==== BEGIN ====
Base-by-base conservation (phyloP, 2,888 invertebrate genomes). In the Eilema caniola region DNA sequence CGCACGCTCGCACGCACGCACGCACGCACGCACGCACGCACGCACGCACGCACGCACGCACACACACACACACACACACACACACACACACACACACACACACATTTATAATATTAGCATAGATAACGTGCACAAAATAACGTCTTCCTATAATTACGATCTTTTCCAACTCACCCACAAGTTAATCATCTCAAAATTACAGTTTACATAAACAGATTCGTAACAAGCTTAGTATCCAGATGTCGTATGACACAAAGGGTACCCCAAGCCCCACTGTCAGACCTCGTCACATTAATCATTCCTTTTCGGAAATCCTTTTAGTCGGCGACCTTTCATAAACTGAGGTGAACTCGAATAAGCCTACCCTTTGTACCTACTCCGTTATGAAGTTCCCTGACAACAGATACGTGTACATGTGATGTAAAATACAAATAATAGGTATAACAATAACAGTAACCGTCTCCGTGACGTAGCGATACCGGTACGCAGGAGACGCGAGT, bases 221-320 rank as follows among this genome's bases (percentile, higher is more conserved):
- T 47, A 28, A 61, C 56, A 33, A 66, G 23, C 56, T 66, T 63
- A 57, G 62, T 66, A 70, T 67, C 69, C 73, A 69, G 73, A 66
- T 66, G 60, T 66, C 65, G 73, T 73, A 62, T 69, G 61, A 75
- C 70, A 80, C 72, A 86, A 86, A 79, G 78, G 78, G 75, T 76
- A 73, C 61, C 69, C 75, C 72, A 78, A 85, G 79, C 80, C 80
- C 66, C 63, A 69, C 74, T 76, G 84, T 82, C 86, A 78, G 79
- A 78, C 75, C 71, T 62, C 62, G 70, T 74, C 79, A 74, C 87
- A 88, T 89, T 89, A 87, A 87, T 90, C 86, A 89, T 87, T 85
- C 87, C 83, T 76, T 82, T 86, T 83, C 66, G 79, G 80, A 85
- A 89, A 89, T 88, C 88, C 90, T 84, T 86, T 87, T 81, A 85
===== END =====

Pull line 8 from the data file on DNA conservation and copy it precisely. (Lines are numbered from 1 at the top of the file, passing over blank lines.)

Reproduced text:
- A 78, C 75, C 71, T 62, C 62, G 70, T 74, C 79, A 74, C 87